British citizens voted June 23 for the U.K. to leave the European Union. Votes in favor of the British exit, or Brexit, won by a small margin of 52 percent to 48 percent.

Though far from their homeland, some British citizens were able to vote on the referendum by mail and by proxy.

Chris Sebastian, an England native and a sophomore studying international relations, said more people turned out to vote for the referendum, as if more were concerned about this topic than who is voted into an internal political position. He and many young British voters wanted to stay in the EU.

“I think the younger generation just really wants to broaden themselves out, not just in Britain of course, but within mainland Europe and take advantage of the membership,” he said.

Sebastian said he is concerned about Britain’s political and economic future and recognizes his country’s dependence on other entities through globalization.

Christian Mawlam, a professor in the communication department, said he was happy with the outcome of the vote, having voted for the British exit from the EU. He said that in making his decision, he went to news outlets with varying opinions on whether or not the Brexit should or should not happen.

“Personally, I think responsible government is required and great relationships are needed for nations to work together in an evermore connected world, but essentially, what I perceived the EU had grown into since its inception, was (…) another tier of government that we could really do without,” Mawlam said.

Some of those favoring the “leave” campaign voiced concerns about immigration and the monetary costs of membership in the EU.

“With both of those arguments on the ‘leave’ campaign – for me, I very much feel like there’s a lot of xenophobic feelings towards outsiders,” Sebastian said. He pointed out the misinformation that was taking place in some of the leave campaign where falsely inflated numbers and misunderstandings of immigration existed.

But for Mawlam, the thoughts and feelings people characterize as the “leave” camp’s concerns were not ones that motivated him.

“This was not for me a dewy-eyed yearning for a bygone day of British greatness, nor was it a fearful knee-jerk reaction to immigration,” Mawlam said. “I’m sentimental but also a realist. I firmly believe the UK is a phenomenal place, and the USA is likewise, because of good, talented people coming from wherever in the world to share work, insights, experience and be richer culturally for it. Who is a native anyway?”

The vote puts Britain on a road of disentangling themselves from the European Union. They were expected to remain for two years before their official break. With the results of the referendum in, Prime Minister David Cameron said he would step down and allow another to lead Britain into the coming changes. Cameron had been in favor of Britain remaining in the EU.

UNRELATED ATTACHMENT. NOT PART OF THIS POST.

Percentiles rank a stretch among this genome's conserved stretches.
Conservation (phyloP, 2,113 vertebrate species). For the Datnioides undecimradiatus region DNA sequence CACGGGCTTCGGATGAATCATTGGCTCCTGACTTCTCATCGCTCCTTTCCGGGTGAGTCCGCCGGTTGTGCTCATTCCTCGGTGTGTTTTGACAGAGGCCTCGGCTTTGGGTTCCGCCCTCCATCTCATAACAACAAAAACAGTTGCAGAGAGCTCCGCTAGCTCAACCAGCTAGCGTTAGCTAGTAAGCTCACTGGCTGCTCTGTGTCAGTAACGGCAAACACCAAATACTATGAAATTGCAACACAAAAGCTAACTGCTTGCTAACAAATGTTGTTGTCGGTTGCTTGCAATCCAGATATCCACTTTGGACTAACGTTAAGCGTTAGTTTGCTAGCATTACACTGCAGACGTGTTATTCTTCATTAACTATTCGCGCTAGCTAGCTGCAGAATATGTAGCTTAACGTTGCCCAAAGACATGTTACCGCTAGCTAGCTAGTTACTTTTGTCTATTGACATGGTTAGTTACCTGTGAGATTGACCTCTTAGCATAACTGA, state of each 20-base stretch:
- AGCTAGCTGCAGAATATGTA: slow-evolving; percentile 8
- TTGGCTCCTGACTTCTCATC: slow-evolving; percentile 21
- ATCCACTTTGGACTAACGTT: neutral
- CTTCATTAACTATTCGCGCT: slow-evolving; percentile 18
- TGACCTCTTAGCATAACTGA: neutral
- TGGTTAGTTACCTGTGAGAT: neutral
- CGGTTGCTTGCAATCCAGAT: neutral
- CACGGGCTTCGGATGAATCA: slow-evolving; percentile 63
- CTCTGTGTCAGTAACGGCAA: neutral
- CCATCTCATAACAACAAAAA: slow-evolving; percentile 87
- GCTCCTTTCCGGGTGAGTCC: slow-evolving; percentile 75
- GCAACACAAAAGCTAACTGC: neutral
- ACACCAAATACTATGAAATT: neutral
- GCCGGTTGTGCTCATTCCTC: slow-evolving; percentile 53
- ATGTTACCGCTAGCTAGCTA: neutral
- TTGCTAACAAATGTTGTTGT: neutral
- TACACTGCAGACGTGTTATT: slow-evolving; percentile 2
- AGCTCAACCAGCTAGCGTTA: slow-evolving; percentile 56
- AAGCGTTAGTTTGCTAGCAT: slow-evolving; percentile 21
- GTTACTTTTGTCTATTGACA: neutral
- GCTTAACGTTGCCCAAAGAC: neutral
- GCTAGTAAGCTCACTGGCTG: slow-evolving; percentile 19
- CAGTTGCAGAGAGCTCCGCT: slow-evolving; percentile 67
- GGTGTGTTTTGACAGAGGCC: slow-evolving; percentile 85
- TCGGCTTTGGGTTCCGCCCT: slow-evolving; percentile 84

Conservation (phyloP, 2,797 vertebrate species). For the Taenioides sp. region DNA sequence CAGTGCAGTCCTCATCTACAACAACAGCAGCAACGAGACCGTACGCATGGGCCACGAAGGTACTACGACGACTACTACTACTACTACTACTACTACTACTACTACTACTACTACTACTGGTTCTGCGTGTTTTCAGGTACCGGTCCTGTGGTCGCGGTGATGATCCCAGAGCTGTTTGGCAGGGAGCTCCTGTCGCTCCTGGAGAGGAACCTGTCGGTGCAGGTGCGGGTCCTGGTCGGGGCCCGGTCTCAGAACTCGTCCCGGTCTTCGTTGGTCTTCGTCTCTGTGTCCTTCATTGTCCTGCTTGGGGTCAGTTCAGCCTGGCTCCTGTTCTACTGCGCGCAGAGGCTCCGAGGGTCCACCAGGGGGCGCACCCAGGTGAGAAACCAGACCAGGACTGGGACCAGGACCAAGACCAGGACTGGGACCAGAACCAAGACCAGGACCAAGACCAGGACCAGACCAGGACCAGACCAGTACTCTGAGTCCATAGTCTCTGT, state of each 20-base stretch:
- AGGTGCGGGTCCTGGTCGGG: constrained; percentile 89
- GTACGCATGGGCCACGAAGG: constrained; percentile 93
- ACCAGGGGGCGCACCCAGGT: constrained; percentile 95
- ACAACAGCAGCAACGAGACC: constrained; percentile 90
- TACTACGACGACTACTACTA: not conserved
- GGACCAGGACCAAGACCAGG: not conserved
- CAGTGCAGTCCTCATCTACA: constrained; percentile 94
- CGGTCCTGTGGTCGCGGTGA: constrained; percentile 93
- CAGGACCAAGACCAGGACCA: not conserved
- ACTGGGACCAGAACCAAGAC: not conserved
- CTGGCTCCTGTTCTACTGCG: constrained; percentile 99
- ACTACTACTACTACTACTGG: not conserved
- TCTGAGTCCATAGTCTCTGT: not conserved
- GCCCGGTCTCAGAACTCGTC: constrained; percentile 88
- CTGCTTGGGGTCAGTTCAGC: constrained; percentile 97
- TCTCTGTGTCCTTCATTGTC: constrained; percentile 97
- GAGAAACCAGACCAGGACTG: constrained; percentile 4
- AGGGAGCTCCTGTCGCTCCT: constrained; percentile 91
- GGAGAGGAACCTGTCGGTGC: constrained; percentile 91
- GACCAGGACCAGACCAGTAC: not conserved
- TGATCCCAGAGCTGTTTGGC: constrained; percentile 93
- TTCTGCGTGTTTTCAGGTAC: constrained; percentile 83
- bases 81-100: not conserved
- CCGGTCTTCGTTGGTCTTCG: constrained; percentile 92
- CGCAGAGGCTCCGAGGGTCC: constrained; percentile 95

Sebastian said he was upset at Cameron’s resignation.

“I do respect and admire his integrity to come forward and say that he will not do something that he doesn’t believe that is Britain’s best interest and for the benefit of Britain,” Sebastian said. “Because from here on out, Britain is now going to have to decide which laws they keep and which laws they give back to the European Union.”

Even though Mawlam said he voted Cameron into a position in Parliament, he recognizes the need for him to step down.

“David Cameron’s position became untenable when the ‘leave’ vote came in, and he’s doing the right thing in stepping down,” he said. “Fresh leadership in this new environment is required.”

The results of the Brexit vote surprised investors. Many saw the ripple effect of worry over the decision. Even the US’s Dow dropped 500 points upon opening. European trade and British banks took a hit. The pound’s value dropped to its lowest in over 30 years.

Mawlam, in the “leave” camp, feels differently. He remains confident that things will stabilize with time.

“I would advise any Americans planning a last-minute break for the summer to find a cheap flight to the UK, enjoy its many wonders and get more bang for your buck, because this is not a permanent fixture,” Mawlam said.

But Sebastian looks to the future with much more concern.

“I feel very much worried about Britain’s future in terms of its economic and political development,” Sebastian said.

About two-thirds of voters in Scotland favored staying in the EU, and with the vote for Britain to leave, it will be having its own vote on whether or not to stay a member of the UK.

“There’s that debate of whether the United Kingdom will remain the United Kingdom, which we very much pride ourselves in having that status,” Sebastian said.

Mawlam said he can see why Scotland would want to be in the EU, but a sentimental part of him wants Scotland to stay a part of the UK.

“Is Europe at a loss? No. Bureaucratically marred? Yes,” Mawlam said. “Yet we can still all make a united effort as European nations to get along successfully in newer and more innovative ways. Nobody ever said we didn’t want to be friends after all.”

Mawlam said there may be some lessons for Americans to learn from the recent happenings in Britain.

“Don’t let elections become an us-and-them, polarized, tribal, binary thing,” Mawlam said. “Appreciate that in this world society is a pluralistic, shared space. Differences will naturally abound, and a willingness to compromise is actually a hallmark of democracy. Learn to respect and live with people of different thoughts, attitudes, beliefs and practices to you.”

Mawlam also encouraged others to vote.

“We might be divided, but we still have a lot to contribute to the world, and we most definitely need the world,” Sebastian said.